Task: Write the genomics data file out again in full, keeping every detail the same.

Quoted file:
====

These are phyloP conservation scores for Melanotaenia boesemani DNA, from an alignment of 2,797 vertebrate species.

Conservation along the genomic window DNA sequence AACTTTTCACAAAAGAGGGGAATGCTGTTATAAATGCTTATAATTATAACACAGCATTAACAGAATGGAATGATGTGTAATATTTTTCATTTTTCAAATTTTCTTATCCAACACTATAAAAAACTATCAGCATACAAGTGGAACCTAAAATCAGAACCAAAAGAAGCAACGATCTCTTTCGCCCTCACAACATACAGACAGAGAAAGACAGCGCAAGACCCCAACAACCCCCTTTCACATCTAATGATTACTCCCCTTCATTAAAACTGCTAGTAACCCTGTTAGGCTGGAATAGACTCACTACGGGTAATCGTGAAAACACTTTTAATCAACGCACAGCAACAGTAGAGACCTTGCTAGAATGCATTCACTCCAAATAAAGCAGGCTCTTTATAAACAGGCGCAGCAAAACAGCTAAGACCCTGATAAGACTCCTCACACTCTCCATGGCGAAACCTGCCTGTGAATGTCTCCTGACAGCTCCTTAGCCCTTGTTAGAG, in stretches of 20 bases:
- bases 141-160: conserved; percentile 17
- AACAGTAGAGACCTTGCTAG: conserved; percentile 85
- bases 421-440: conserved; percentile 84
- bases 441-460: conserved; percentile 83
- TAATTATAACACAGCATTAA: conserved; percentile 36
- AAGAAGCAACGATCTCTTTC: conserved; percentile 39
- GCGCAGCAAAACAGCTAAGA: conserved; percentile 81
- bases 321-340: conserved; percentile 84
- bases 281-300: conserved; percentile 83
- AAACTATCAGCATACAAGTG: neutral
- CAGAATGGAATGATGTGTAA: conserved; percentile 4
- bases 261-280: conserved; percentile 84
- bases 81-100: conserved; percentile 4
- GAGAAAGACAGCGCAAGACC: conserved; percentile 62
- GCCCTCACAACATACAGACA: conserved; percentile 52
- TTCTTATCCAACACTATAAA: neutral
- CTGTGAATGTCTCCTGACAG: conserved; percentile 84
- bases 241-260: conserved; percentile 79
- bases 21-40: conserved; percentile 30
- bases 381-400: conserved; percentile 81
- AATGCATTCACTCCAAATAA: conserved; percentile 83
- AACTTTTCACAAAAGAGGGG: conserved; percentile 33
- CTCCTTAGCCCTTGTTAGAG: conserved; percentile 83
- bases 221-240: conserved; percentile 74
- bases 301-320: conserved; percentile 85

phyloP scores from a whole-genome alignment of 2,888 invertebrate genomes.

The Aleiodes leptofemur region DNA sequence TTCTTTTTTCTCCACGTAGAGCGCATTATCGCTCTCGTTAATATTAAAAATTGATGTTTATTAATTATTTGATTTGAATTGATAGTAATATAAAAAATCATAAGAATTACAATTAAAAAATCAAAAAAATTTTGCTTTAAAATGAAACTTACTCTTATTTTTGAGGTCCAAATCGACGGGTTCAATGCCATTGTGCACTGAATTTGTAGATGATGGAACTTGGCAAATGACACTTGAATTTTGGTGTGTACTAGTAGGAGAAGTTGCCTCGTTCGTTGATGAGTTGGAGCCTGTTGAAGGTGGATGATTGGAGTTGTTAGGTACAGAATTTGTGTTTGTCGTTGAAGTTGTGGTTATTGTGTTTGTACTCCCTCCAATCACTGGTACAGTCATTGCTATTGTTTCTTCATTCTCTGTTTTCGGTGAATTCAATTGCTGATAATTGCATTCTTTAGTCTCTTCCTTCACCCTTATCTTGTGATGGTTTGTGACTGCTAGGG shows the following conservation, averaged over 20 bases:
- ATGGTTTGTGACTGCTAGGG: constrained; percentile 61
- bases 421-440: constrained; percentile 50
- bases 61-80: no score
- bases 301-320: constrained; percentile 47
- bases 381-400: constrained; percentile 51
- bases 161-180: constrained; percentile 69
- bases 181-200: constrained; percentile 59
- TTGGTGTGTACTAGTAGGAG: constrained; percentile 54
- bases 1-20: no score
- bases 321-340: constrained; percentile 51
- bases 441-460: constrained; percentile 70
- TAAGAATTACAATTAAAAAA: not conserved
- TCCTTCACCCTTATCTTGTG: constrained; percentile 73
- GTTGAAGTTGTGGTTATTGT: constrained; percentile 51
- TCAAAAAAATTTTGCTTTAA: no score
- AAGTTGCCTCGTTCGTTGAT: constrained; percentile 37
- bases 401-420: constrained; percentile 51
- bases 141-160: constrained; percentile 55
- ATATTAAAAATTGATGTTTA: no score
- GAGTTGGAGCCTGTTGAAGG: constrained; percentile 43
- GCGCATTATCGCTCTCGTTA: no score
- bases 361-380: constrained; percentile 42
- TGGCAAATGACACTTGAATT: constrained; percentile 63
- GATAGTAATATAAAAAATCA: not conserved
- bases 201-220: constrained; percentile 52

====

These are phyloP conservation scores for Melanotaenia boesemani DNA, from an alignment of 2,797 vertebrate species.

Conservation along the genomic window DNA sequence AACTTTTCACAAAAGAGGGGAATGCTGTTATAAATGCTTATAATTATAACACAGCATTAACAGAATGGAATGATGTGTAATATTTTTCATTTTTCAAATTTTCTTATCCAACACTATAAAAAACTATCAGCATACAAGTGGAACCTAAAATCAGAACCAAAAGAAGCAACGATCTCTTTCGCCCTCACAACATACAGACAGAGAAAGACAGCGCAAGACCCCAACAACCCCCTTTCACATCTAATGATTACTCCCCTTCATTAAAACTGCTAGTAACCCTGTTAGGCTGGAATAGACTCACTACGGGTAATCGTGAAAACACTTTTAATCAACGCACAGCAACAGTAGAGACCTTGCTAGAATGCATTCACTCCAAATAAAGCAGGCTCTTTATAAACAGGCGCAGCAAAACAGCTAAGACCCTGATAAGACTCCTCACACTCTCCATGGCGAAACCTGCCTGTGAATGTCTCCTGACAGCTCCTTAGCCCTTGTTAGAG, in stretches of 20 bases:
- bases 141-160: conserved; percentile 17
- AACAGTAGAGACCTTGCTAG: conserved; percentile 85
- bases 421-440: conserved; percentile 84
- bases 441-460: conserved; percentile 83
- TAATTATAACACAGCATTAA: conserved; percentile 36
- AAGAAGCAACGATCTCTTTC: conserved; percentile 39
- GCGCAGCAAAACAGCTAAGA: conserved; percentile 81
- bases 321-340: conserved; percentile 84
- bases 281-300: conserved; percentile 83
- AAACTATCAGCATACAAGTG: neutral
- CAGAATGGAATGATGTGTAA: conserved; percentile 4
- bases 261-280: conserved; percentile 84
- bases 81-100: conserved; percentile 4
- GAGAAAGACAGCGCAAGACC: conserved; percentile 62
- GCCCTCACAACATACAGACA: conserved; percentile 52
- TTCTTATCCAACACTATAAA: neutral
- CTGTGAATGTCTCCTGACAG: conserved; percentile 84
- bases 241-260: conserved; percentile 79
- bases 21-40: conserved; percentile 30
- bases 381-400: conserved; percentile 81
- AATGCATTCACTCCAAATAA: conserved; percentile 83
- AACTTTTCACAAAAGAGGGG: conserved; percentile 33
- CTCCTTAGCCCTTGTTAGAG: conserved; percentile 83
- bases 221-240: conserved; percentile 74
- bases 301-320: conserved; percentile 85

phyloP scores from a whole-genome alignment of 2,888 invertebrate genomes.

The Aleiodes leptofemur region DNA sequence TTCTTTTTTCTCCACGTAGAGCGCATTATCGCTCTCGTTAATATTAAAAATTGATGTTTATTAATTATTTGATTTGAATTGATAGTAATATAAAAAATCATAAGAATTACAATTAAAAAATCAAAAAAATTTTGCTTTAAAATGAAACTTACTCTTATTTTTGAGGTCCAAATCGACGGGTTCAATGCCATTGTGCACTGAATTTGTAGATGATGGAACTTGGCAAATGACACTTGAATTTTGGTGTGTACTAGTAGGAGAAGTTGCCTCGTTCGTTGATGAGTTGGAGCCTGTTGAAGGTGGATGATTGGAGTTGTTAGGTACAGAATTTGTGTTTGTCGTTGAAGTTGTGGTTATTGTGTTTGTACTCCCTCCAATCACTGGTACAGTCATTGCTATTGTTTCTTCATTCTCTGTTTTCGGTGAATTCAATTGCTGATAATTGCATTCTTTAGTCTCTTCCTTCACCCTTATCTTGTGATGGTTTGTGACTGCTAGGG shows the following conservation, averaged over 20 bases:
- ATGGTTTGTGACTGCTAGGG: constrained; percentile 61
- bases 421-440: constrained; percentile 50
- bases 61-80: no score
- bases 301-320: constrained; percentile 47
- bases 381-400: constrained; percentile 51
- bases 161-180: constrained; percentile 69
- bases 181-200: constrained; percentile 59
- TTGGTGTGTACTAGTAGGAG: constrained; percentile 54
- bases 1-20: no score
- bases 321-340: constrained; percentile 51
- bases 441-460: constrained; percentile 70
- TAAGAATTACAATTAAAAAA: not conserved
- TCCTTCACCCTTATCTTGTG: constrained; percentile 73
- GTTGAAGTTGTGGTTATTGT: constrained; percentile 51
- TCAAAAAAATTTTGCTTTAA: no score
- AAGTTGCCTCGTTCGTTGAT: constrained; percentile 37
- bases 401-420: constrained; percentile 51
- bases 141-160: constrained; percentile 55
- ATATTAAAAATTGATGTTTA: no score
- GAGTTGGAGCCTGTTGAAGG: constrained; percentile 43
- GCGCATTATCGCTCTCGTTA: no score
- bases 361-380: constrained; percentile 42
- TGGCAAATGACACTTGAATT: constrained; percentile 63
- GATAGTAATATAAAAAATCA: not conserved
- bases 201-220: constrained; percentile 52